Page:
Facebook failed to detect blatant election-related misinformation in ads ahead of Brazil’s 2022 election, a new report from Global Witness has found, continuing a pattern of not catching material that violates its policies the group describes as “alarming.”
The advertisements contained false information about the country’s upcoming election, such as promoting the wrong election date, incorrect voting methods and questioning the integrity of the election—including Brazil’s electronic voting system.
This is the fourth time that the London-based nonprofit has tested Meta’s ability to catch blatant violations of the rules of its most popular social media platform— and the fourth such test Facebook has flubbed. In the three prior instances, Global Witness submitted advertisements containing violent hate speech to see if Facebook’s controls—either human reviewers or artificial intelligence—would catch them. They didn’t.
“Facebook has identified Brazil as one of its priority countries where it’s investing special resources specifically to tackle election related disinformation,” said Jon Lloyd, senior advisor at Global Witness. “So we wanted to really test out their systems with enough time for them to act. And with the U.S. midterms around the corner, Meta simply has to get this right—and right now.”
Brazil’s national elections will be held on Oct. 2 amid high tensions and disinformation threatening to discredit the electoral process. Facebook is the nation’s most used social media platform. In a statement, Meta said it has “ prepared extensively for the 2022 election in Brazil.”
“We’ve launched tools that promote reliable information and label election-related posts, established a direct channel for the Superior Electoral Court (Brazil’s electoral authority) to send us potentially-harmful content for review, and continue closely collaborating with Brazilian authorities and researchers,” the company said.
In 2020 Facebook began requiring advertisers who wish to run ads about elections or politics to complete an authorization process and include “paid for by” disclaimers on them, similar to what it does in the U.S. These increased security measures were implemented in response to the 2016 U.S. Presidential Elections, where Russia paid rubles for political ads that aimed to create divisions among Americans.
Global Witness claimed it violated these rules by submitting the test ads, which were accepted for publication but never published. Global Witness claimed that the group submitted test ads from other countries, including London and Nairobi. This should have raised alarm bells.
It was also not required to put a “paid for by” disclaimer on the ads and did not use a Brazilian payment method—all safeguards Facebook says it had put in place to prevent misuse of its platform by malicious actors trying to intervene in elections around the world.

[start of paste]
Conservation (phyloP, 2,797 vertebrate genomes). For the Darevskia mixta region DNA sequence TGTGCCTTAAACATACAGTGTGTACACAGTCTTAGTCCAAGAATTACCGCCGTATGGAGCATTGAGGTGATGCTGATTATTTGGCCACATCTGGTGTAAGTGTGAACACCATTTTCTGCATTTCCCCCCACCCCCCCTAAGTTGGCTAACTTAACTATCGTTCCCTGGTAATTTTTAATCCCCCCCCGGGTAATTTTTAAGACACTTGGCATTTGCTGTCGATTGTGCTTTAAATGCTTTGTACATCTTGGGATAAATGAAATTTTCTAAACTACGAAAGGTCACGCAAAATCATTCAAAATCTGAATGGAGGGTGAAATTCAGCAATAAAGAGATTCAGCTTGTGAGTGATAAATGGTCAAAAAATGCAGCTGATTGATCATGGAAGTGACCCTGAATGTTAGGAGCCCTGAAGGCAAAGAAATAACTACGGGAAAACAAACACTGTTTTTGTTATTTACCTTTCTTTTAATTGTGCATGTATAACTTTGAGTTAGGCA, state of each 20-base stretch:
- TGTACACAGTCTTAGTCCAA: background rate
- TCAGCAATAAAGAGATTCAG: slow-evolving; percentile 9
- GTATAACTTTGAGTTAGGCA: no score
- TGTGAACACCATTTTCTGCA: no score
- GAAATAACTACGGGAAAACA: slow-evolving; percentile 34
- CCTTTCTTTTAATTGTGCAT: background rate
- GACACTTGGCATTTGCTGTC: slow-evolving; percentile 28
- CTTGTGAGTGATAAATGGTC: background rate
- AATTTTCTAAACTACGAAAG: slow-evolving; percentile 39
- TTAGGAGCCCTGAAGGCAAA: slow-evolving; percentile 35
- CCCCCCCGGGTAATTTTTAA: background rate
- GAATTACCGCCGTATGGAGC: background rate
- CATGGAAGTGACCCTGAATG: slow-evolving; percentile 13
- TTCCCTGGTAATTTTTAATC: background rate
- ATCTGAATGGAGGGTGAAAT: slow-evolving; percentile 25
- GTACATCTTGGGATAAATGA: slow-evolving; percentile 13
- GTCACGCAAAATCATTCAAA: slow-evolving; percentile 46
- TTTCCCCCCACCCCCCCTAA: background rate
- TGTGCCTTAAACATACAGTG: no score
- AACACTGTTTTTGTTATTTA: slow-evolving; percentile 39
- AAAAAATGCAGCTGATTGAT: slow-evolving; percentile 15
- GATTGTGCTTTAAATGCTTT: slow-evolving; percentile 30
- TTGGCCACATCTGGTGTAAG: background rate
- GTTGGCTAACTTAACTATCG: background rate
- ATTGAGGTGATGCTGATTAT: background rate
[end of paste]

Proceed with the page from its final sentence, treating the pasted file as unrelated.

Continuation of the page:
“What’s quite clear from the results of this investigation and others is that their content moderation capabilities and the integrity systems that they deploy in order to mitigate some of the risk during election periods, it’s just not working,” Lloyd said.
The group is using ads as a test and not regular posts because Meta claims to hold advertisements to an “even stricter” standard than regular, unpaid posts, according to its help center page for paid advertisements.
But judging from the four investigations, Lloyd said that’s not actually clear.
“We we are constantly having to take Facebook at their word. And without a verified independent third party audit, we just can’t hold Meta or any other tech company accountable for what they say they’re doing,” he said.
Global Witness sent Meta ten ads that clearly violated Meta’s policies on election-related advertisements. They included false information about when and where to vote, for instance and called into question the integrity of Brazil’s voting machines—echoing disinformation used by malicious actors to destabilize democracies around the world.
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In another study carried out by the Federal University of Rio de Janeiro, researchers identified more than two dozen ads on Facebook and Instagram, for the month of July, that promoted misleading information or attacked the country’s electronic voting machines.
The university’s internet and social media department, NetLab, which also participated in the Global Witness study, found that many of those had been financed by candidates running for a seat at a federal or state legislature.
This will be Brazil’s first election since far-right President Jair Bolsonaro, who is seeking reelection, came to power. Bolsonaro has repeatedly attacked the integrity of the country’s electronic voting system.
“Disinformation featured heavily in its 2018 election, and this year’s election is already marred by reports of widespread disinformation, spread from the very top: Bolsonaro is already seeding doubt about the legitimacy of the election result, leading to fears of a United States-inspired January 6 ‘stop the steal’ style coup attempt,” Global Witness said.
In its previous investigations, the group found that Facebook did not catch hate speech in Myanmar, where ads used a slur to refer to people of East Indian or Muslim origin and call for their deaths; in Ethiopia, where the ads used dehumanizing hate speech to call for the murder of people belonging to each of Ethiopia’s three main ethnic groups; and in Kenya, where the ads spoke of beheadings, rape and bloodshed.
— Associated Press Writer Diane Jeantet contributed to this story.
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